Peace (sharing it out),


Not Even Remotely Visibly True: More Distorted Graphs

I’ve spent the last week or so making another push to create a series of Distorted Graphs as a way to engage with the politics of the US Presidential Campaign. What I am doing is creating graphs and charts that look sort of real, but which have no data underneath. I am making it all up.


Mostly, I am seeing how I can use visual misinformation (which I clearly label on all of the graphs) to make a political and satirical point about the state of politics. I am also curious to see how something sort of polished might appear to be true, and how to remember not to trust my eyes with charts and graphs and polls and such. Although I try to poke at both sides, I don’t try to be “fair and balanced” with it.

But I am having fun. So there.

This round (done entirely in Haiku Deck and exported out as image files) began with an interview Donald Trump did about his “regrets” over some of his comments. Who really believed that? Seriously.

Distorted Graphs

I was wondering where Bernie’s folks have probably gone. Then I saw the news that he bought a $750,00o summer home, and the word “hypocrite” started to flow from my GOP friends. Would Bernie be inviting all those young people to his $750,000 home for a little summer break? I doubt it.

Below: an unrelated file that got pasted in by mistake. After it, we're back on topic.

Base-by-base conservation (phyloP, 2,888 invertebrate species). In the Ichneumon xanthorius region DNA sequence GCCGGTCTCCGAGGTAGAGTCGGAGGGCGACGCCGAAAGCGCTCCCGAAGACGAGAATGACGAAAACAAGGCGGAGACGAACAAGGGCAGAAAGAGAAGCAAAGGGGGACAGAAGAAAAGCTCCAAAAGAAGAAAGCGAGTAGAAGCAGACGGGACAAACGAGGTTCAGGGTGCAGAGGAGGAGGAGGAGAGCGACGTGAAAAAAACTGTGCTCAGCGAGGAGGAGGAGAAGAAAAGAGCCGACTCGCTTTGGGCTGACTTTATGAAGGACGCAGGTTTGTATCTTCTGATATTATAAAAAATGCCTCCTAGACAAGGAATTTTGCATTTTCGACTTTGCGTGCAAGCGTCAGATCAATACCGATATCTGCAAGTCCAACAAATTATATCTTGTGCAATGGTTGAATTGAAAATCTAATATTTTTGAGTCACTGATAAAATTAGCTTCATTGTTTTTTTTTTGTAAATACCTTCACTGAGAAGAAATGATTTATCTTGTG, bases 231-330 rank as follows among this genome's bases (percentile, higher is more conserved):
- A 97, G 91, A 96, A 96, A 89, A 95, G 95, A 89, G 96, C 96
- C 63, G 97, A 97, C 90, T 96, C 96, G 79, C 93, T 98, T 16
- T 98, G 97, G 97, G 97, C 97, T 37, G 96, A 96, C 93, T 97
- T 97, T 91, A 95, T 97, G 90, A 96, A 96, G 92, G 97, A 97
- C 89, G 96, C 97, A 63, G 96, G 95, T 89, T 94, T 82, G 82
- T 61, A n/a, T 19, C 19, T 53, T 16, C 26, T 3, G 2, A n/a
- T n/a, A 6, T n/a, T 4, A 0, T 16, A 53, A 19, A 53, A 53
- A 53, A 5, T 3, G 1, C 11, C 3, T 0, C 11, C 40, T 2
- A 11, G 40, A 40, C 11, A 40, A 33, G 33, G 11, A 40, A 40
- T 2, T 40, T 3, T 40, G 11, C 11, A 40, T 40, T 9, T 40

Distorted Graphs

The presidential debates are coming soon. Will they tackle important issues? Or will the idea of wondering what Trump will say trump anything of substance?

Distorted Graphs

I had a strange moment when I could not, for the life of me, remember who Clinton’s vice presidential running mate was. Really. Then I thought, it can’t be just me. (Note: his name came back to me not long after I forgot it. I didn’t Google it.)

Distorted Graphs

All of Trump’s rhetoric over “rigged elections” and “rigged polls” had me looking at my own Distorted Graphs. Rigged? Well, yeah.

Distorted Graphs

The Clinton Foundation is still a headline. I wondered if there was talk about changing its name. The “staff” referenced here is rather nebulous — did I mean I secretly polled the staff of the Clinton Foundation or my staff here at Distorted Graphs? (Hint: One of those organizations has more than one person. The other does not.)

Distorted Graphs

Just the idea of Trump flipping and flopping, and then getting heat from his own party and supports for it, is worth a graph.